Nate Silver, the writer/statistician behind the very fine FiveThirtyEight blog, has found himself in a number of crosshairs of late. His politically motivated attackers are risible zealots unworthy of discussion, but things are more interesting when you consider the attacks and the passive-aggressive grumbles from political journalists. (Oh, and the New York Times’ public editor called him on the carpet for a Twitter bet, though as a fellow ombudsman I’m not touching that one.)
The argument within journalism is almost an exact replay of one that’s exceedingly familiar to Silver: the “Moneyball” scouts vs. stats debate within baseball.
If you’ve followed baseball over the last decade or so, you’ll instantly see it’s the exact same debate.
For the old baseball scouts who trust their eyes and their guts, sub “the savvy,” the journalists who assemble narratives from interviews, observations and their own experience — their ears and their guts, if you will. For the baseball stats guys, sub folks like Silver who wade into polls and try to weigh bias, calculate probabilities and make predictions.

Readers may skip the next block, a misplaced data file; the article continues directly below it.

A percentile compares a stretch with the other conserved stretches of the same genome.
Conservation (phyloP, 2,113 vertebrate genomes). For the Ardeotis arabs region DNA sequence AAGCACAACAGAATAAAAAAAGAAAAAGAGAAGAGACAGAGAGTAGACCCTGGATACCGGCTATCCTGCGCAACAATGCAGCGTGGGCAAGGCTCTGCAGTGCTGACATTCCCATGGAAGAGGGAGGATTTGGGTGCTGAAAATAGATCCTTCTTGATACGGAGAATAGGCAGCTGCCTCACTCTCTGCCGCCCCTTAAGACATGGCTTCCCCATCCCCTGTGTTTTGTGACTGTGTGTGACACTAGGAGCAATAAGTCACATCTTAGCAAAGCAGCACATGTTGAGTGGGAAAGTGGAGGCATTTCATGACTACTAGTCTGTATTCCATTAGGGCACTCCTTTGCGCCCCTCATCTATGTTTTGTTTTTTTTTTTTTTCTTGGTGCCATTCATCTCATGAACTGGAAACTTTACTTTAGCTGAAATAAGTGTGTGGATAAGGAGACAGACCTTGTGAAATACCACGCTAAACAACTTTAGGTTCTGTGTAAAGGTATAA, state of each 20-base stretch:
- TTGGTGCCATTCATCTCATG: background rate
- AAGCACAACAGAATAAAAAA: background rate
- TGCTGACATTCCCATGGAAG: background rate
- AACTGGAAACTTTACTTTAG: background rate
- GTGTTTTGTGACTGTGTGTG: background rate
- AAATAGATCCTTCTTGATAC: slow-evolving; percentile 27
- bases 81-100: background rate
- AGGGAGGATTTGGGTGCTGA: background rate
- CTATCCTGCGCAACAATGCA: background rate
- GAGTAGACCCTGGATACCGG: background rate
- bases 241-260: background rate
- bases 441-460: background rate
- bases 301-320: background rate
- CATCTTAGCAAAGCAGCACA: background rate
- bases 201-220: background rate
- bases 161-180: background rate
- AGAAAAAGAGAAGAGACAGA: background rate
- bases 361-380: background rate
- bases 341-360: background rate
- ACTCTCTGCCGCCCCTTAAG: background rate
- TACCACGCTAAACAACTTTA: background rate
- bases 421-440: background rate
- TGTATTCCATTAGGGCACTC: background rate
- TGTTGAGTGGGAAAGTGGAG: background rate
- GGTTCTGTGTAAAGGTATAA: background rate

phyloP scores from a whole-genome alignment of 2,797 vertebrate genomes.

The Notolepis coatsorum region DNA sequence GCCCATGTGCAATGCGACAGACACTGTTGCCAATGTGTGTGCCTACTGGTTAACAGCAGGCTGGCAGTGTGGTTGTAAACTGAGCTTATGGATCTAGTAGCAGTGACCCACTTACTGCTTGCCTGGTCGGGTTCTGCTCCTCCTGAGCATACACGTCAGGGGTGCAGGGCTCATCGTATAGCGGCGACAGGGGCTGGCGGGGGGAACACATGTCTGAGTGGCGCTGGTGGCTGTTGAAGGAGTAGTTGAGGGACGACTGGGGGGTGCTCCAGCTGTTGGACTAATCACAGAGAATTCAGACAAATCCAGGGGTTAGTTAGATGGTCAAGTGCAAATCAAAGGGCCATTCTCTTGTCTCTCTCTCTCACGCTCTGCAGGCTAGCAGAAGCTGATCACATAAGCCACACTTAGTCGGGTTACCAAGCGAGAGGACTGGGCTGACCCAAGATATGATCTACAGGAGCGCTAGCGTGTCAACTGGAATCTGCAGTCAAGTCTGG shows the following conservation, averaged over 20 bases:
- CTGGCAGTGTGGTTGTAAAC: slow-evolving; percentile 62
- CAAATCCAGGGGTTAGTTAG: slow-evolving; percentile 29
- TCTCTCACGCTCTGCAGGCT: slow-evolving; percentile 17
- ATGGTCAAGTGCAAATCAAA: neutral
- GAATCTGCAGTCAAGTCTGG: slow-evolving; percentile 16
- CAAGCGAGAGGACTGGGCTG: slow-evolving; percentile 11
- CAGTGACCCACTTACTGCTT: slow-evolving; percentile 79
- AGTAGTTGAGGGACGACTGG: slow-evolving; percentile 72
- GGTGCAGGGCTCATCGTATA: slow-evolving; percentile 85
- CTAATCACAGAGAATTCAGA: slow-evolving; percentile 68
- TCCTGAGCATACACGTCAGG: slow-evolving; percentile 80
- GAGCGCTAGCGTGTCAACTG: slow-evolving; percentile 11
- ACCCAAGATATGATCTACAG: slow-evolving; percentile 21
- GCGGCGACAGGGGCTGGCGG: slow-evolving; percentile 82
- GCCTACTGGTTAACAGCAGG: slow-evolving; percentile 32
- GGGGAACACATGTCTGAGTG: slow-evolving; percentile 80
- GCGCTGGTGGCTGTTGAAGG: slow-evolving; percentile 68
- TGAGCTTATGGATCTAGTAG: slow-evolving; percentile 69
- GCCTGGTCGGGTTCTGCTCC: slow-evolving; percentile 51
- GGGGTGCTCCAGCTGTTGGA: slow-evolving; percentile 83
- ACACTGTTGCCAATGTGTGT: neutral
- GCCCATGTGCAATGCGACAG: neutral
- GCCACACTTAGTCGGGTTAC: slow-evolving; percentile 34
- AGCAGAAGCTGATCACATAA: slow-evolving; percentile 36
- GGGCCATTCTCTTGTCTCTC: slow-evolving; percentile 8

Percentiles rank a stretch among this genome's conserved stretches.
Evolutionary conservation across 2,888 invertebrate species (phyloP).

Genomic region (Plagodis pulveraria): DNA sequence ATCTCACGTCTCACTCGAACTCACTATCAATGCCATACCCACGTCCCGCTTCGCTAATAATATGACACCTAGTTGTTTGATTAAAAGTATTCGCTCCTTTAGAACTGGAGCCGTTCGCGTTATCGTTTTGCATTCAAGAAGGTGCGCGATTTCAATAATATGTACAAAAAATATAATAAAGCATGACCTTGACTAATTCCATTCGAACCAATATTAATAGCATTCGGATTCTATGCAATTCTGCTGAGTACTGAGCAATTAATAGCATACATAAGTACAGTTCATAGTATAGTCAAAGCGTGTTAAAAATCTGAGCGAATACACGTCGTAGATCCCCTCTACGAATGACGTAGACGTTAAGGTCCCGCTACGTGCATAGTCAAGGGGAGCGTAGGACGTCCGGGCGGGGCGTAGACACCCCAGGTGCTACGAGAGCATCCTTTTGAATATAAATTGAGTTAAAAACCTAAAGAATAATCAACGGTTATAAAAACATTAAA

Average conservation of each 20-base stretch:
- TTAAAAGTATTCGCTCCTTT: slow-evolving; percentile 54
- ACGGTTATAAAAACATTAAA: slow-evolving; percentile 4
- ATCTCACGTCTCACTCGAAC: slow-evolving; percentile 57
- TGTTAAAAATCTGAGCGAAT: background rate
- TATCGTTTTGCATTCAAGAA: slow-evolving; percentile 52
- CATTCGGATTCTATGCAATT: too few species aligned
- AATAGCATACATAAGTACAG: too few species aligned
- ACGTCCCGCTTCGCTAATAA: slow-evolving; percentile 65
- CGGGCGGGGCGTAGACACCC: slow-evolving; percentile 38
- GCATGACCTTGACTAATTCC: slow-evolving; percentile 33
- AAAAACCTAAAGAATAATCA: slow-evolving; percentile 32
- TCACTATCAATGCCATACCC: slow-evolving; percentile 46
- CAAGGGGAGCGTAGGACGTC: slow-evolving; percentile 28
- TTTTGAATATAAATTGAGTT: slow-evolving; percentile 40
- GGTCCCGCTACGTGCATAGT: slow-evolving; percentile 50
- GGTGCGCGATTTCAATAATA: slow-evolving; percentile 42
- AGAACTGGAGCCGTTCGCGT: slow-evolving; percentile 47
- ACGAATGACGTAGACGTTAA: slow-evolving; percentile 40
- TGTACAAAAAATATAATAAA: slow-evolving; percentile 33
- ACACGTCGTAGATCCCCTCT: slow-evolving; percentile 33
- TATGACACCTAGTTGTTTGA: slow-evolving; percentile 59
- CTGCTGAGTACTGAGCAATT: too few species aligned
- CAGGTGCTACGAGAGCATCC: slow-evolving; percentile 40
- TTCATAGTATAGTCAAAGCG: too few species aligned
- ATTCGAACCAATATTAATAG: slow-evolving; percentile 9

Here’s the thing, though: This debate actually ended a long time ago in baseball. Every front office has people who mine advanced stats and try to value players objectively. Some front offices give it more weight than others, but all of them understand the value of the Moneyball approach and take at least some heed of its lessons. The debate only continues among hack columnists and announcers, intellectual refusenik fans and people who know better but can’t resist fighting with them.
So what about journalism? Well, I suppose it’s progress that FiveThirtyEight now appears under the umbrella of the New York Times. But some elbows are getting thrown beneath its shelter. Here’s Silver today, turning a merciless eye on the latest batch of battleground state polls and explaining what has to be wrong with their methodology for Mitt Romney to be elected on Tuesday night. And here are Jeff Zeleny and Jim Rutenberg, opening with a breathless fusillade of words about “a stubborn landscape of competitive states that right to the end are producing equal shares of hope and fear amid conflicting signals about the outcome.”
The intellectual disconnect is startling, to say the least. The mission of both articles is to inform readers of one of the world’s marquee newspapers about the state of the race. But their conclusions are diametrically opposed. And the fact that they’re sitting side by side tells me that journalism has a long way to go if it wants to catch up to baseball in terms of how to measure what matters.